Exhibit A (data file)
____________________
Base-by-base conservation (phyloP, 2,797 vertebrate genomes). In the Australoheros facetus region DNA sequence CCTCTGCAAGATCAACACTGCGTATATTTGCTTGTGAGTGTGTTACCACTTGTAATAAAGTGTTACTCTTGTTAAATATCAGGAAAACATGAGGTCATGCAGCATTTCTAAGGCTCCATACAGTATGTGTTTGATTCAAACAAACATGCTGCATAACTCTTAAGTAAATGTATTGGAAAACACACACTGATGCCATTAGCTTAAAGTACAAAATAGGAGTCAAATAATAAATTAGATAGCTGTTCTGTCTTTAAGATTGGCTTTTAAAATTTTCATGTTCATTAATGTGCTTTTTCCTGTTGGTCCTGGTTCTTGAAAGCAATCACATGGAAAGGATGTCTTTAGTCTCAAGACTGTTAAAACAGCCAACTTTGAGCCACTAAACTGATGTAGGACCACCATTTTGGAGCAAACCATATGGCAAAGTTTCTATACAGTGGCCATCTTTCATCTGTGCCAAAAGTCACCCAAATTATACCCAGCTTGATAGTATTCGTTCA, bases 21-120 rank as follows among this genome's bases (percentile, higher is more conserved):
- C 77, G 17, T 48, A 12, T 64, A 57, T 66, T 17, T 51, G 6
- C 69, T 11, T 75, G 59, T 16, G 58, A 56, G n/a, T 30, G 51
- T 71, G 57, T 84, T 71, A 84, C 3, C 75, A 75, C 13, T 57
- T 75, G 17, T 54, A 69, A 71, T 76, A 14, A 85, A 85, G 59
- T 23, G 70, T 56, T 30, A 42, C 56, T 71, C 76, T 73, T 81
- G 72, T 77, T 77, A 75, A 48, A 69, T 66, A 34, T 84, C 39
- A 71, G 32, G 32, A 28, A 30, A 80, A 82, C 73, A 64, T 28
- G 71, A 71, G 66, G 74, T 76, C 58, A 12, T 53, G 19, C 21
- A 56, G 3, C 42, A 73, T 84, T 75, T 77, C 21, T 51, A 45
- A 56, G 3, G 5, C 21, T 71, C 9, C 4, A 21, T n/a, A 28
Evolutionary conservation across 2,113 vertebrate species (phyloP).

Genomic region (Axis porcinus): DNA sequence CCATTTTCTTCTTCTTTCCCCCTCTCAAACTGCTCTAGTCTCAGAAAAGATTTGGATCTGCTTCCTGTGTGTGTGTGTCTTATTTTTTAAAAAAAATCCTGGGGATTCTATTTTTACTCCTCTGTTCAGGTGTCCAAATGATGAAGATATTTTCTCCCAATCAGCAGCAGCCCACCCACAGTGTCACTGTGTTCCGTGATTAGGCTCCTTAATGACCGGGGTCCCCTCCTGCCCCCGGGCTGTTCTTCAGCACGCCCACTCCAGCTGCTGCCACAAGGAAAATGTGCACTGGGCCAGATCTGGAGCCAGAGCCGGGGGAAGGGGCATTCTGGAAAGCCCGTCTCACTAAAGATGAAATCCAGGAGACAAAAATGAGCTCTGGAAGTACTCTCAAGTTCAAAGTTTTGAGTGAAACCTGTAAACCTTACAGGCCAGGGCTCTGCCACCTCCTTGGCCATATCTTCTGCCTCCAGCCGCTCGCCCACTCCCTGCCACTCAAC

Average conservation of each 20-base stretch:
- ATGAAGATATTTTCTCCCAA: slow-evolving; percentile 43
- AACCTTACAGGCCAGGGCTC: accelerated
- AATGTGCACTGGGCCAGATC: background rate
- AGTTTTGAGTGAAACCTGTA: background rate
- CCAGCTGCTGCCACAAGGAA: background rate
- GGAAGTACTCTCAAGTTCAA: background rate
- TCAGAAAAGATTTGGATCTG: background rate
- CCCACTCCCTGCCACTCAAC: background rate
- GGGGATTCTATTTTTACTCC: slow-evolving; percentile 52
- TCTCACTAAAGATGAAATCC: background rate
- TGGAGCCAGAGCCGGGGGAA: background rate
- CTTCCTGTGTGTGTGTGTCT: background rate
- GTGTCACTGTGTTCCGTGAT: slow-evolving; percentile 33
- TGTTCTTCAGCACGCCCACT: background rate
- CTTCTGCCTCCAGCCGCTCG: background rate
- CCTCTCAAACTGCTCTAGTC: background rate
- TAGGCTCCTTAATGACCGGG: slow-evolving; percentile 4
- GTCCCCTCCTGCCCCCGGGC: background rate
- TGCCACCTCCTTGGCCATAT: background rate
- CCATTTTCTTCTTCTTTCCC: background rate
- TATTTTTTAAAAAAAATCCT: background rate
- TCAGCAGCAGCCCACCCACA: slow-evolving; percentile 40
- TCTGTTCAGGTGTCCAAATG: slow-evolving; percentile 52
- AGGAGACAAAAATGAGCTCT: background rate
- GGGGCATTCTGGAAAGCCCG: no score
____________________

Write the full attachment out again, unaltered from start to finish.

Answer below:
Base-by-base conservation (phyloP, 2,797 vertebrate genomes). In the Australoheros facetus region DNA sequence CCTCTGCAAGATCAACACTGCGTATATTTGCTTGTGAGTGTGTTACCACTTGTAATAAAGTGTTACTCTTGTTAAATATCAGGAAAACATGAGGTCATGCAGCATTTCTAAGGCTCCATACAGTATGTGTTTGATTCAAACAAACATGCTGCATAACTCTTAAGTAAATGTATTGGAAAACACACACTGATGCCATTAGCTTAAAGTACAAAATAGGAGTCAAATAATAAATTAGATAGCTGTTCTGTCTTTAAGATTGGCTTTTAAAATTTTCATGTTCATTAATGTGCTTTTTCCTGTTGGTCCTGGTTCTTGAAAGCAATCACATGGAAAGGATGTCTTTAGTCTCAAGACTGTTAAAACAGCCAACTTTGAGCCACTAAACTGATGTAGGACCACCATTTTGGAGCAAACCATATGGCAAAGTTTCTATACAGTGGCCATCTTTCATCTGTGCCAAAAGTCACCCAAATTATACCCAGCTTGATAGTATTCGTTCA, bases 21-120 rank as follows among this genome's bases (percentile, higher is more conserved):
- C 77, G 17, T 48, A 12, T 64, A 57, T 66, T 17, T 51, G 6
- C 69, T 11, T 75, G 59, T 16, G 58, A 56, G n/a, T 30, G 51
- T 71, G 57, T 84, T 71, A 84, C 3, C 75, A 75, C 13, T 57
- T 75, G 17, T 54, A 69, A 71, T 76, A 14, A 85, A 85, G 59
- T 23, G 70, T 56, T 30, A 42, C 56, T 71, C 76, T 73, T 81
- G 72, T 77, T 77, A 75, A 48, A 69, T 66, A 34, T 84, C 39
- A 71, G 32, G 32, A 28, A 30, A 80, A 82, C 73, A 64, T 28
- G 71, A 71, G 66, G 74, T 76, C 58, A 12, T 53, G 19, C 21
- A 56, G 3, C 42, A 73, T 84, T 75, T 77, C 21, T 51, A 45
- A 56, G 3, G 5, C 21, T 71, C 9, C 4, A 21, T n/a, A 28
Evolutionary conservation across 2,113 vertebrate species (phyloP).

Genomic region (Axis porcinus): DNA sequence CCATTTTCTTCTTCTTTCCCCCTCTCAAACTGCTCTAGTCTCAGAAAAGATTTGGATCTGCTTCCTGTGTGTGTGTGTCTTATTTTTTAAAAAAAATCCTGGGGATTCTATTTTTACTCCTCTGTTCAGGTGTCCAAATGATGAAGATATTTTCTCCCAATCAGCAGCAGCCCACCCACAGTGTCACTGTGTTCCGTGATTAGGCTCCTTAATGACCGGGGTCCCCTCCTGCCCCCGGGCTGTTCTTCAGCACGCCCACTCCAGCTGCTGCCACAAGGAAAATGTGCACTGGGCCAGATCTGGAGCCAGAGCCGGGGGAAGGGGCATTCTGGAAAGCCCGTCTCACTAAAGATGAAATCCAGGAGACAAAAATGAGCTCTGGAAGTACTCTCAAGTTCAAAGTTTTGAGTGAAACCTGTAAACCTTACAGGCCAGGGCTCTGCCACCTCCTTGGCCATATCTTCTGCCTCCAGCCGCTCGCCCACTCCCTGCCACTCAAC

Average conservation of each 20-base stretch:
- ATGAAGATATTTTCTCCCAA: slow-evolving; percentile 43
- AACCTTACAGGCCAGGGCTC: accelerated
- AATGTGCACTGGGCCAGATC: background rate
- AGTTTTGAGTGAAACCTGTA: background rate
- CCAGCTGCTGCCACAAGGAA: background rate
- GGAAGTACTCTCAAGTTCAA: background rate
- TCAGAAAAGATTTGGATCTG: background rate
- CCCACTCCCTGCCACTCAAC: background rate
- GGGGATTCTATTTTTACTCC: slow-evolving; percentile 52
- TCTCACTAAAGATGAAATCC: background rate
- TGGAGCCAGAGCCGGGGGAA: background rate
- CTTCCTGTGTGTGTGTGTCT: background rate
- GTGTCACTGTGTTCCGTGAT: slow-evolving; percentile 33
- TGTTCTTCAGCACGCCCACT: background rate
- CTTCTGCCTCCAGCCGCTCG: background rate
- CCTCTCAAACTGCTCTAGTC: background rate
- TAGGCTCCTTAATGACCGGG: slow-evolving; percentile 4
- GTCCCCTCCTGCCCCCGGGC: background rate
- TGCCACCTCCTTGGCCATAT: background rate
- CCATTTTCTTCTTCTTTCCC: background rate
- TATTTTTTAAAAAAAATCCT: background rate
- TCAGCAGCAGCCCACCCACA: slow-evolving; percentile 40
- TCTGTTCAGGTGTCCAAATG: slow-evolving; percentile 52
- AGGAGACAAAAATGAGCTCT: background rate
- GGGGCATTCTGGAAAGCCCG: no score